Following the decision of the Tamil Nadu government to introduce a 7.5 % reservation in medical education for students of government schools, the Madras High Court has now instructed the government to make sure that all the students securing seats under this 7.5% quota in medical education should not drop out due to financial problems. The court has also requested the philanthropists to take note of the financial condition of these meritorious students and to extend their helping hands by bearing some of their educational expenses.
This came after a bench of justice comprising N Kirubakaran and B Pugalendhi considered the public interest litigation filed by Graham Bell was a resident of the Neyveli district and he approached the court seeking direction to put a cap in the MBBS fee structure at self-financing colleges in the state.
The bench observed that the new initiative of the state government, following which 7.5 % reservation has been granted for government school medical aspirants, has been proved beneficial for many students who belong to the economically weaker section. A total of 86 students have reportedly sought admission in self-financing colleges under the 7.5 % quota for this academic year. Times of India reports that since the fees came up to near rupees 4 lacs per year, the court has instructed the government to make sure that no student fails to complete their MBBS education due to their inability to pay the medical fee for the course. The court made the appeal to philanthropists to support financially struggling medical students after observing the instance where a senior counsel Veera Kathiravan practicing in the High court has also agreed to pay the fees for the MBBS course of one of the students from Thanjavur district.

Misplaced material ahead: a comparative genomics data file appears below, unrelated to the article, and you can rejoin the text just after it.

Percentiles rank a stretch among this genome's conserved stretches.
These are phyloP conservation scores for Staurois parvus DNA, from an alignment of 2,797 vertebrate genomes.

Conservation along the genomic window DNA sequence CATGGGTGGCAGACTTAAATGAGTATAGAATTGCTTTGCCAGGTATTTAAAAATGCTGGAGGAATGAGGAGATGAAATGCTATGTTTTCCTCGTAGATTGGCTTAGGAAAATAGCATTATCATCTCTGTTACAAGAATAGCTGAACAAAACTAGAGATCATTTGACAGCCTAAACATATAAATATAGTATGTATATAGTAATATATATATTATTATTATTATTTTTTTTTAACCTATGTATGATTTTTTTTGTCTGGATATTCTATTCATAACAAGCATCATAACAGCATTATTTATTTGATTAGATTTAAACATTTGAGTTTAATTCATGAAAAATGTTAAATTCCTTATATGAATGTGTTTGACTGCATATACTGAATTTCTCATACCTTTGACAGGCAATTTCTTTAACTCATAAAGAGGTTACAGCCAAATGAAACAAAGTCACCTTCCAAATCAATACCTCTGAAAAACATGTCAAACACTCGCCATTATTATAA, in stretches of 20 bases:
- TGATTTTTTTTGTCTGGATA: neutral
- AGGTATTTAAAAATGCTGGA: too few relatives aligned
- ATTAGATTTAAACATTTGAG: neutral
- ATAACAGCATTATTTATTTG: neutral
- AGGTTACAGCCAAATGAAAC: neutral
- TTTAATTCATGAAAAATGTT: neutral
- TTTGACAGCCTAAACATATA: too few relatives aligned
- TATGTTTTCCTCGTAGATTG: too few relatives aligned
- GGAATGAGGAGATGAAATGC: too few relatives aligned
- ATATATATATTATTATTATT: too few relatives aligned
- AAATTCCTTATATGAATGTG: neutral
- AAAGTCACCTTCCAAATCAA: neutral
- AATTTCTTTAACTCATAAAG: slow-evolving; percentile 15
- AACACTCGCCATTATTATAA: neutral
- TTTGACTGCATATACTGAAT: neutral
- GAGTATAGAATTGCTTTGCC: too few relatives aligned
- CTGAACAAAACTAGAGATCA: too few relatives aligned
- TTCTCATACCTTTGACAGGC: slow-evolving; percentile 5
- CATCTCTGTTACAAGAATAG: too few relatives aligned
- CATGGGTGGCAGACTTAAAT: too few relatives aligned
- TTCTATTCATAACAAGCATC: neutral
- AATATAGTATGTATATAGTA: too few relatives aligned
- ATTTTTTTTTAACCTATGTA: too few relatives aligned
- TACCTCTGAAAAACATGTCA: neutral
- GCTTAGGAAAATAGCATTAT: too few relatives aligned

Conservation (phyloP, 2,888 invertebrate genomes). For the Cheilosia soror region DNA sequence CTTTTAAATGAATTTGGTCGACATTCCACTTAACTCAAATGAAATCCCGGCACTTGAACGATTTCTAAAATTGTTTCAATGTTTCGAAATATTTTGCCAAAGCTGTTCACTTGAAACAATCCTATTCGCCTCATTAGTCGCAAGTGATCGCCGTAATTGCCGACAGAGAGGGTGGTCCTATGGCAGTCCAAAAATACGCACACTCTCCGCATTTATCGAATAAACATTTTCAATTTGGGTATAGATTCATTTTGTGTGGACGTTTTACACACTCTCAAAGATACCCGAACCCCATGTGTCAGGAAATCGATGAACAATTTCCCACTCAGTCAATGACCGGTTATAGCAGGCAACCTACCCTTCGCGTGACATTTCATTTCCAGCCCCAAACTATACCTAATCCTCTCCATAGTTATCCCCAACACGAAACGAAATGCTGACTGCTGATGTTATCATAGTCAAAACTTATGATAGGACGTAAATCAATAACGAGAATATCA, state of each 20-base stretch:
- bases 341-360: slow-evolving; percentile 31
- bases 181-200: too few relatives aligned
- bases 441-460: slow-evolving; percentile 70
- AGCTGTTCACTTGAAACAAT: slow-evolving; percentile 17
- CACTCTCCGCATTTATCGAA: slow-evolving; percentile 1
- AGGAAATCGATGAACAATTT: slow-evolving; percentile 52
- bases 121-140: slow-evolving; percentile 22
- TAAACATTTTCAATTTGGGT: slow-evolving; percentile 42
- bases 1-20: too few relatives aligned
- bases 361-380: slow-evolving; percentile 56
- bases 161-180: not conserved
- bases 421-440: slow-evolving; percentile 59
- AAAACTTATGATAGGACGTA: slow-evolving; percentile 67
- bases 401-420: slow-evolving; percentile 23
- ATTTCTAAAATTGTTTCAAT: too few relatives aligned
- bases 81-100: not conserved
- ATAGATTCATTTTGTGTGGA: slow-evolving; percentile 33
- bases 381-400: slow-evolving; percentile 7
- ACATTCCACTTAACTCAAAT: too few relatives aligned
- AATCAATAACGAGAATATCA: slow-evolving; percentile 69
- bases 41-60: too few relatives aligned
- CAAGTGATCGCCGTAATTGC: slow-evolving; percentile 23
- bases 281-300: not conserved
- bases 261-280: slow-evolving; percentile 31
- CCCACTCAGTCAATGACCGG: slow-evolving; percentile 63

In another case, the court has reserved its verdict, after considering a plea where the petitioner approached the court demanding that the benefit awarded for government school medical aspirants should be granted for government-aided school students also. The counsel appearing for the petitioner submitted that the students who are pursuing their medical education in aided schools are at par with those studying in government schools and there must not be any discrimination between both. Hence the benefit of the act should be extended to them as well. reports the daily. TOI reports that the advocate for the state general Vijay Narayan stated that the Act has been brought for the benefits of Government schools as most of the students of the Government schools belong to economically weaker sections but the same benefits cannot be attributed to aided students as basically they are nothing but private schools. After hearing the submission of both the parties the court has reserved its order and adjourned the case till the next hearing which has been enlisted on November 27. ( MD )
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